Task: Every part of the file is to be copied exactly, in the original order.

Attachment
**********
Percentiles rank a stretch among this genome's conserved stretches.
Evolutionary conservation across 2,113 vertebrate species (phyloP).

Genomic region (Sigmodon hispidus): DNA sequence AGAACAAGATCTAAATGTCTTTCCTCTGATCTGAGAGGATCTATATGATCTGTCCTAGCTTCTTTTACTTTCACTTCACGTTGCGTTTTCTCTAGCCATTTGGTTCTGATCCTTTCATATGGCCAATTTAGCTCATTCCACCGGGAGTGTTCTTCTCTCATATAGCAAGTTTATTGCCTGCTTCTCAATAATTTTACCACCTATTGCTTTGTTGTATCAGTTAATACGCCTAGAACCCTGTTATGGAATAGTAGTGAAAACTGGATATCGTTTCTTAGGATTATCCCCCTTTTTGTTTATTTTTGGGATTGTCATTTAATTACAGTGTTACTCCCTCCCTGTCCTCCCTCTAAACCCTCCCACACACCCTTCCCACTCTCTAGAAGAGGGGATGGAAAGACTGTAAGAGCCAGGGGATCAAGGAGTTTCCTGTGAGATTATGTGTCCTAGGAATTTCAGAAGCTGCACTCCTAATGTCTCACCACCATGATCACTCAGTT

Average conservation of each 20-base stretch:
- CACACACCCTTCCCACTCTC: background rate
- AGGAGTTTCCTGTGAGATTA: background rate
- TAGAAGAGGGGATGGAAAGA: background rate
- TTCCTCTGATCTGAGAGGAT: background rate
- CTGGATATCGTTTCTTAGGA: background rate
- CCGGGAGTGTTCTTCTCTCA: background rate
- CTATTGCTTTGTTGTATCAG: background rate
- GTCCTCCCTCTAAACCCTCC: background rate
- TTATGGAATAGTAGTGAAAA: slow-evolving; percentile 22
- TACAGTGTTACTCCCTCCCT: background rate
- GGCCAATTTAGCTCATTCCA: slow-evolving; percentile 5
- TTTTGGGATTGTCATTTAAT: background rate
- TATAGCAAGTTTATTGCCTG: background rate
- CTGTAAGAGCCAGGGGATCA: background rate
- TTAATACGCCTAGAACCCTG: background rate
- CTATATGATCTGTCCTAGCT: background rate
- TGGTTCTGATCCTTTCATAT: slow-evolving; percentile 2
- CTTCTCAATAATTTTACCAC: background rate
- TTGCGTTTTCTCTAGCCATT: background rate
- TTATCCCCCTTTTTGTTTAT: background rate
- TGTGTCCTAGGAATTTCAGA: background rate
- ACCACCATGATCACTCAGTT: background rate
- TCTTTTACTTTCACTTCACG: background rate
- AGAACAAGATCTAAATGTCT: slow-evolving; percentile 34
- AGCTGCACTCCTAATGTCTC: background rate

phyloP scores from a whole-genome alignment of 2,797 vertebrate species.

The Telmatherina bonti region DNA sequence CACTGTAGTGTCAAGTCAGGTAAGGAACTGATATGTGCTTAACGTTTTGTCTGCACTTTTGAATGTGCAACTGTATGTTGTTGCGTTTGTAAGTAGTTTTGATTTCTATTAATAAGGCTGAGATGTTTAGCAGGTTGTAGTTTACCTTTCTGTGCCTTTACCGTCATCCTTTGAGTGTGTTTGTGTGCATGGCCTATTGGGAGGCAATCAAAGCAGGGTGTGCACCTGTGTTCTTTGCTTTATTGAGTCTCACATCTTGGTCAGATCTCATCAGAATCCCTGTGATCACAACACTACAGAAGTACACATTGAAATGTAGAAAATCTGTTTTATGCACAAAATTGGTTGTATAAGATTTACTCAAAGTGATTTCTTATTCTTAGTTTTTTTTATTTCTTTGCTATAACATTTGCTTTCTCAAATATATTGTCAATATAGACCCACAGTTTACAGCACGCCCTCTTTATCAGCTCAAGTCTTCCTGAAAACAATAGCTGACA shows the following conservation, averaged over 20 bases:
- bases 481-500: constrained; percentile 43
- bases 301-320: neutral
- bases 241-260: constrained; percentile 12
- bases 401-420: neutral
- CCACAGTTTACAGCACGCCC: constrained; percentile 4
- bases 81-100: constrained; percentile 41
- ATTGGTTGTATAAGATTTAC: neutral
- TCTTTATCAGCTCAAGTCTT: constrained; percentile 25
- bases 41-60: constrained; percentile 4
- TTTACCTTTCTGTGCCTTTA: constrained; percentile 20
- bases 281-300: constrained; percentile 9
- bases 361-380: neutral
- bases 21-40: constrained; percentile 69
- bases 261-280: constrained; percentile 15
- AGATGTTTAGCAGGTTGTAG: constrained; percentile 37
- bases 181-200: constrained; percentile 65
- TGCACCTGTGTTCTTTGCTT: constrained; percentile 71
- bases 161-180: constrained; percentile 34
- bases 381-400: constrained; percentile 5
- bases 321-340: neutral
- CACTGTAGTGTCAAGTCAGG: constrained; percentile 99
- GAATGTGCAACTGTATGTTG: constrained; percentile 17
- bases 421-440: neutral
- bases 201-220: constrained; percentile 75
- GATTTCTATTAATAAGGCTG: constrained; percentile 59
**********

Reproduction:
Percentiles rank a stretch among this genome's conserved stretches.
Evolutionary conservation across 2,113 vertebrate species (phyloP).

Genomic region (Sigmodon hispidus): DNA sequence AGAACAAGATCTAAATGTCTTTCCTCTGATCTGAGAGGATCTATATGATCTGTCCTAGCTTCTTTTACTTTCACTTCACGTTGCGTTTTCTCTAGCCATTTGGTTCTGATCCTTTCATATGGCCAATTTAGCTCATTCCACCGGGAGTGTTCTTCTCTCATATAGCAAGTTTATTGCCTGCTTCTCAATAATTTTACCACCTATTGCTTTGTTGTATCAGTTAATACGCCTAGAACCCTGTTATGGAATAGTAGTGAAAACTGGATATCGTTTCTTAGGATTATCCCCCTTTTTGTTTATTTTTGGGATTGTCATTTAATTACAGTGTTACTCCCTCCCTGTCCTCCCTCTAAACCCTCCCACACACCCTTCCCACTCTCTAGAAGAGGGGATGGAAAGACTGTAAGAGCCAGGGGATCAAGGAGTTTCCTGTGAGATTATGTGTCCTAGGAATTTCAGAAGCTGCACTCCTAATGTCTCACCACCATGATCACTCAGTT

Average conservation of each 20-base stretch:
- CACACACCCTTCCCACTCTC: background rate
- AGGAGTTTCCTGTGAGATTA: background rate
- TAGAAGAGGGGATGGAAAGA: background rate
- TTCCTCTGATCTGAGAGGAT: background rate
- CTGGATATCGTTTCTTAGGA: background rate
- CCGGGAGTGTTCTTCTCTCA: background rate
- CTATTGCTTTGTTGTATCAG: background rate
- GTCCTCCCTCTAAACCCTCC: background rate
- TTATGGAATAGTAGTGAAAA: slow-evolving; percentile 22
- TACAGTGTTACTCCCTCCCT: background rate
- GGCCAATTTAGCTCATTCCA: slow-evolving; percentile 5
- TTTTGGGATTGTCATTTAAT: background rate
- TATAGCAAGTTTATTGCCTG: background rate
- CTGTAAGAGCCAGGGGATCA: background rate
- TTAATACGCCTAGAACCCTG: background rate
- CTATATGATCTGTCCTAGCT: background rate
- TGGTTCTGATCCTTTCATAT: slow-evolving; percentile 2
- CTTCTCAATAATTTTACCAC: background rate
- TTGCGTTTTCTCTAGCCATT: background rate
- TTATCCCCCTTTTTGTTTAT: background rate
- TGTGTCCTAGGAATTTCAGA: background rate
- ACCACCATGATCACTCAGTT: background rate
- TCTTTTACTTTCACTTCACG: background rate
- AGAACAAGATCTAAATGTCT: slow-evolving; percentile 34
- AGCTGCACTCCTAATGTCTC: background rate

phyloP scores from a whole-genome alignment of 2,797 vertebrate species.

The Telmatherina bonti region DNA sequence CACTGTAGTGTCAAGTCAGGTAAGGAACTGATATGTGCTTAACGTTTTGTCTGCACTTTTGAATGTGCAACTGTATGTTGTTGCGTTTGTAAGTAGTTTTGATTTCTATTAATAAGGCTGAGATGTTTAGCAGGTTGTAGTTTACCTTTCTGTGCCTTTACCGTCATCCTTTGAGTGTGTTTGTGTGCATGGCCTATTGGGAGGCAATCAAAGCAGGGTGTGCACCTGTGTTCTTTGCTTTATTGAGTCTCACATCTTGGTCAGATCTCATCAGAATCCCTGTGATCACAACACTACAGAAGTACACATTGAAATGTAGAAAATCTGTTTTATGCACAAAATTGGTTGTATAAGATTTACTCAAAGTGATTTCTTATTCTTAGTTTTTTTTATTTCTTTGCTATAACATTTGCTTTCTCAAATATATTGTCAATATAGACCCACAGTTTACAGCACGCCCTCTTTATCAGCTCAAGTCTTCCTGAAAACAATAGCTGACA shows the following conservation, averaged over 20 bases:
- bases 481-500: constrained; percentile 43
- bases 301-320: neutral
- bases 241-260: constrained; percentile 12
- bases 401-420: neutral
- CCACAGTTTACAGCACGCCC: constrained; percentile 4
- bases 81-100: constrained; percentile 41
- ATTGGTTGTATAAGATTTAC: neutral
- TCTTTATCAGCTCAAGTCTT: constrained; percentile 25
- bases 41-60: constrained; percentile 4
- TTTACCTTTCTGTGCCTTTA: constrained; percentile 20
- bases 281-300: constrained; percentile 9
- bases 361-380: neutral
- bases 21-40: constrained; percentile 69
- bases 261-280: constrained; percentile 15
- AGATGTTTAGCAGGTTGTAG: constrained; percentile 37
- bases 181-200: constrained; percentile 65
- TGCACCTGTGTTCTTTGCTT: constrained; percentile 71
- bases 161-180: constrained; percentile 34
- bases 381-400: constrained; percentile 5
- bases 321-340: neutral
- CACTGTAGTGTCAAGTCAGG: constrained; percentile 99
- GAATGTGCAACTGTATGTTG: constrained; percentile 17
- bases 421-440: neutral
- bases 201-220: constrained; percentile 75
- GATTTCTATTAATAAGGCTG: constrained; percentile 59